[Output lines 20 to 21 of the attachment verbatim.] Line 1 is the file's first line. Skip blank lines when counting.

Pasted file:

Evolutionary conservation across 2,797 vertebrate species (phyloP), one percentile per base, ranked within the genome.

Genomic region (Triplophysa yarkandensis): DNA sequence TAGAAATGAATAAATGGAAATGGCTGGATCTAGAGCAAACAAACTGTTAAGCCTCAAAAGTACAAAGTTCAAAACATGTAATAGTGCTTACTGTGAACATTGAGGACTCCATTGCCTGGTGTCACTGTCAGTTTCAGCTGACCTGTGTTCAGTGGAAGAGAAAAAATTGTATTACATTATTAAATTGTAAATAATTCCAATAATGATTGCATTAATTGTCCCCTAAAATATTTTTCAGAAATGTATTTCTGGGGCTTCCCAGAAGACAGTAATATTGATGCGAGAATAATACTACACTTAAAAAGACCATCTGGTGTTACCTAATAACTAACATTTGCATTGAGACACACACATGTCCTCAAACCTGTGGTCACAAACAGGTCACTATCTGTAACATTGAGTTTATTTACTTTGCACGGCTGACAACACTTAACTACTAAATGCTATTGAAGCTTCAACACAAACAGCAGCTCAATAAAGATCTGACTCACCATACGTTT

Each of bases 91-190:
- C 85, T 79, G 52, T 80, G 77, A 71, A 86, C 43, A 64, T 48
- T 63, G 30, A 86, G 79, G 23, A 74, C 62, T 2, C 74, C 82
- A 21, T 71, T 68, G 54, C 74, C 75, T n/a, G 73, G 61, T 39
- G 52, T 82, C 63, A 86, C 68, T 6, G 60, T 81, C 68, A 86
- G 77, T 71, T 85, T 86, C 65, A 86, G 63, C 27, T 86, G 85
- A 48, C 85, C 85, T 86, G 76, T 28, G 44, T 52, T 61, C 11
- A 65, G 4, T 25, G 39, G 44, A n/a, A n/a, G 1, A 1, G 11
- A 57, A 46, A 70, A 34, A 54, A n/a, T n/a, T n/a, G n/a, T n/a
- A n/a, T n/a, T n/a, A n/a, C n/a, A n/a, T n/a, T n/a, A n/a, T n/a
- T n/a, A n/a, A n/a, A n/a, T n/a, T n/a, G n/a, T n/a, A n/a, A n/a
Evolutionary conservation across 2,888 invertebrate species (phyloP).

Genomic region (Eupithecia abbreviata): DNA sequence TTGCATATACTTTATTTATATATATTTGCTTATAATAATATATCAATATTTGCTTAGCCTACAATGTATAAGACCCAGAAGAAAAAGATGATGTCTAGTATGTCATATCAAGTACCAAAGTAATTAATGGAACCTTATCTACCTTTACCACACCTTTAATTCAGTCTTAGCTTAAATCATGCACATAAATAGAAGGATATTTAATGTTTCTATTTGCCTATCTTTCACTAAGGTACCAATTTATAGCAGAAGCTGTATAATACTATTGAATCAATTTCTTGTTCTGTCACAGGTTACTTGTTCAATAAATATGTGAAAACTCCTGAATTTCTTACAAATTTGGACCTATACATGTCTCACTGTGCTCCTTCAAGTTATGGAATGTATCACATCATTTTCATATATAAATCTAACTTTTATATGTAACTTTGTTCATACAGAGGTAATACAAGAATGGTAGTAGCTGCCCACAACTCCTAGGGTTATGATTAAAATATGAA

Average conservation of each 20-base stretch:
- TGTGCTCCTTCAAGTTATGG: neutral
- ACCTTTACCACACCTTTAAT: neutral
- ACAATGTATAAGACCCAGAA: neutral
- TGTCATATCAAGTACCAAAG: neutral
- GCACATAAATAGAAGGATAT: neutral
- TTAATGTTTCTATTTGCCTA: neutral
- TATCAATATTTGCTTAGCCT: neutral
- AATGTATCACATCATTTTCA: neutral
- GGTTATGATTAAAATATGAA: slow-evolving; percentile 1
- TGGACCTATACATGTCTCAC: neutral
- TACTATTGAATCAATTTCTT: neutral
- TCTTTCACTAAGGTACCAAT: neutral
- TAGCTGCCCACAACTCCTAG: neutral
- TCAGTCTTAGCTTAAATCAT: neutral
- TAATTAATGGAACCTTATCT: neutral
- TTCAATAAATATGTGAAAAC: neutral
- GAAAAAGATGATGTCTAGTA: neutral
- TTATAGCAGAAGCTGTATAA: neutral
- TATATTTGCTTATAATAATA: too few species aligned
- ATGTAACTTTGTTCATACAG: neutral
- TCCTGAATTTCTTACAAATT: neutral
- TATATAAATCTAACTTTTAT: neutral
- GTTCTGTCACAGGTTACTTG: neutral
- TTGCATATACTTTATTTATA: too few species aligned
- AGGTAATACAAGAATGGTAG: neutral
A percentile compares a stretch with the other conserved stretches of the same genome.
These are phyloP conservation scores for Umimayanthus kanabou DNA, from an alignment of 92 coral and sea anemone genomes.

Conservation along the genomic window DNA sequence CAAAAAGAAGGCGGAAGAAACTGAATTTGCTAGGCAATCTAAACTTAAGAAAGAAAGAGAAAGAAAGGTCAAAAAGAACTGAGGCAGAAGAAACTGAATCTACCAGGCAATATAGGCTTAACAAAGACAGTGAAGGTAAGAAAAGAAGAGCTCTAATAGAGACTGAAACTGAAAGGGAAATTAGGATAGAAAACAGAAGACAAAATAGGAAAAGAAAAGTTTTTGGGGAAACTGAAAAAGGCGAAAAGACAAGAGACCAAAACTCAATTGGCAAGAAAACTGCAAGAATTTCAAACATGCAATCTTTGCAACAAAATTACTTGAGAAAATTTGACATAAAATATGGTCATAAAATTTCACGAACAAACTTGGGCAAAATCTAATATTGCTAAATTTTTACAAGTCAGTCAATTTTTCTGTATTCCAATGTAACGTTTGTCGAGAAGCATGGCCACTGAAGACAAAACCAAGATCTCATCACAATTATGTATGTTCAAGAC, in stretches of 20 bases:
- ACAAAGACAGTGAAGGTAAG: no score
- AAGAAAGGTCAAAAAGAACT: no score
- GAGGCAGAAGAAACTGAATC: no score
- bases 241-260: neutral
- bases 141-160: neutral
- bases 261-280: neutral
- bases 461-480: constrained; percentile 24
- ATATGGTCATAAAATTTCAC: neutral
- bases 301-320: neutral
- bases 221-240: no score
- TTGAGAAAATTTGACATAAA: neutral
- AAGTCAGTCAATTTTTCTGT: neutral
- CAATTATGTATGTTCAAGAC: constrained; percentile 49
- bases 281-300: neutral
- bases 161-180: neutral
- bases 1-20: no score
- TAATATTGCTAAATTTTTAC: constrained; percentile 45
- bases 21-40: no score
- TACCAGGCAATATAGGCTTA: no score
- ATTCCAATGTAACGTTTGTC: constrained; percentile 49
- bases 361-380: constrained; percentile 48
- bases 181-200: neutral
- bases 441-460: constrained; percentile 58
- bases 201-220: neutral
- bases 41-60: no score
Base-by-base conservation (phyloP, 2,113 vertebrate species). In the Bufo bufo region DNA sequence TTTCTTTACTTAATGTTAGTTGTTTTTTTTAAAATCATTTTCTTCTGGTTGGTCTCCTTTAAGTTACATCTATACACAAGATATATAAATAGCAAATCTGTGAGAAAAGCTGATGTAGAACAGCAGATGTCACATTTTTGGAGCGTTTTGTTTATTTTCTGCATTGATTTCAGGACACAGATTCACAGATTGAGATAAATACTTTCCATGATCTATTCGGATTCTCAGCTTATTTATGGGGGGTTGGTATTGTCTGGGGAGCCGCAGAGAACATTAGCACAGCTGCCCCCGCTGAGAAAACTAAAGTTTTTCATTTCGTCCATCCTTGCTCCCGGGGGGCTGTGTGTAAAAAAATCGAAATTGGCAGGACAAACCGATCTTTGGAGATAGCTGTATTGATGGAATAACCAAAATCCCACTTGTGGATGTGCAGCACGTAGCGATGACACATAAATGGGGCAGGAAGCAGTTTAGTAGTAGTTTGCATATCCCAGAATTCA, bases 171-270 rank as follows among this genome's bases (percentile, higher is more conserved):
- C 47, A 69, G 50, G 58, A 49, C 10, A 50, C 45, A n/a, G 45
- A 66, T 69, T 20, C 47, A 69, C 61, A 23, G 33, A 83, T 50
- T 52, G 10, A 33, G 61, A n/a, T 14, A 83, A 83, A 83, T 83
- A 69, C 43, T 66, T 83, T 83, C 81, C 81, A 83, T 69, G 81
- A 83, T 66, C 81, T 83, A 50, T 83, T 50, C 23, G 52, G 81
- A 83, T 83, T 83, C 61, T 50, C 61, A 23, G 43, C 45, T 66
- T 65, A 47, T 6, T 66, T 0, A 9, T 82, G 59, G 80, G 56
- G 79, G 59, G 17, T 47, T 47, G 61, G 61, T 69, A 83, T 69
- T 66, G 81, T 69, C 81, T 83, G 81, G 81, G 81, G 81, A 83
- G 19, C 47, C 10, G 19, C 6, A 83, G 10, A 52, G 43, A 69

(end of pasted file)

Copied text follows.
- TGTCATATCAAGTACCAAAG: neutral
- GCACATAAATAGAAGGATAT: neutral